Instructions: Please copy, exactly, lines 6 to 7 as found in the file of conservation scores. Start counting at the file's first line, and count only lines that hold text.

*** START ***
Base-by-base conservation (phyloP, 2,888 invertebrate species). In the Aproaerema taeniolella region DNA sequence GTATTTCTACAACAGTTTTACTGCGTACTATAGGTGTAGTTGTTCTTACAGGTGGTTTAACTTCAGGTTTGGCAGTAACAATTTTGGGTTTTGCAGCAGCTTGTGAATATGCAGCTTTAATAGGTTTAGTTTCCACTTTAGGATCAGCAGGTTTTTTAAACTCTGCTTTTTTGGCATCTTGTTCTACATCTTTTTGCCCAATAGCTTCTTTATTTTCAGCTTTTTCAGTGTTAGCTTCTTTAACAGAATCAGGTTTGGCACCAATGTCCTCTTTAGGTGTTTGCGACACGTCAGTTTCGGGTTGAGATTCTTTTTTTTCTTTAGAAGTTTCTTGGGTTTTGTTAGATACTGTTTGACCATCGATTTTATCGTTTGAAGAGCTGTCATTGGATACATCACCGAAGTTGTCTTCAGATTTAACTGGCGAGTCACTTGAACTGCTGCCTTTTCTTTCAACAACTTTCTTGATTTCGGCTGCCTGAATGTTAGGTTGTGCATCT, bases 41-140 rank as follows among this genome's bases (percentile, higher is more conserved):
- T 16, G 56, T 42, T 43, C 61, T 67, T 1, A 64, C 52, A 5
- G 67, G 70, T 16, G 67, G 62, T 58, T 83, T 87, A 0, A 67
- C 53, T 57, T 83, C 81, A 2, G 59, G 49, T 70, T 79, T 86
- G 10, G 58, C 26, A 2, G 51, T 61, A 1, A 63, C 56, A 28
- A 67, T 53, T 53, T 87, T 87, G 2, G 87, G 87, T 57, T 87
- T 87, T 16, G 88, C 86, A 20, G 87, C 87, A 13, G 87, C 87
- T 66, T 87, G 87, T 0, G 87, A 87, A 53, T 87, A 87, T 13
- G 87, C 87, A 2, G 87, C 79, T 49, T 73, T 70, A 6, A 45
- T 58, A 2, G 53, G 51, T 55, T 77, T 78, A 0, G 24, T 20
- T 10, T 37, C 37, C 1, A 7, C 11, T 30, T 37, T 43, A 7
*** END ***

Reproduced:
- A 67, T 53, T 53, T 87, T 87, G 2, G 87, G 87, T 57, T 87
- T 87, T 16, G 88, C 86, A 20, G 87, C 87, A 13, G 87, C 87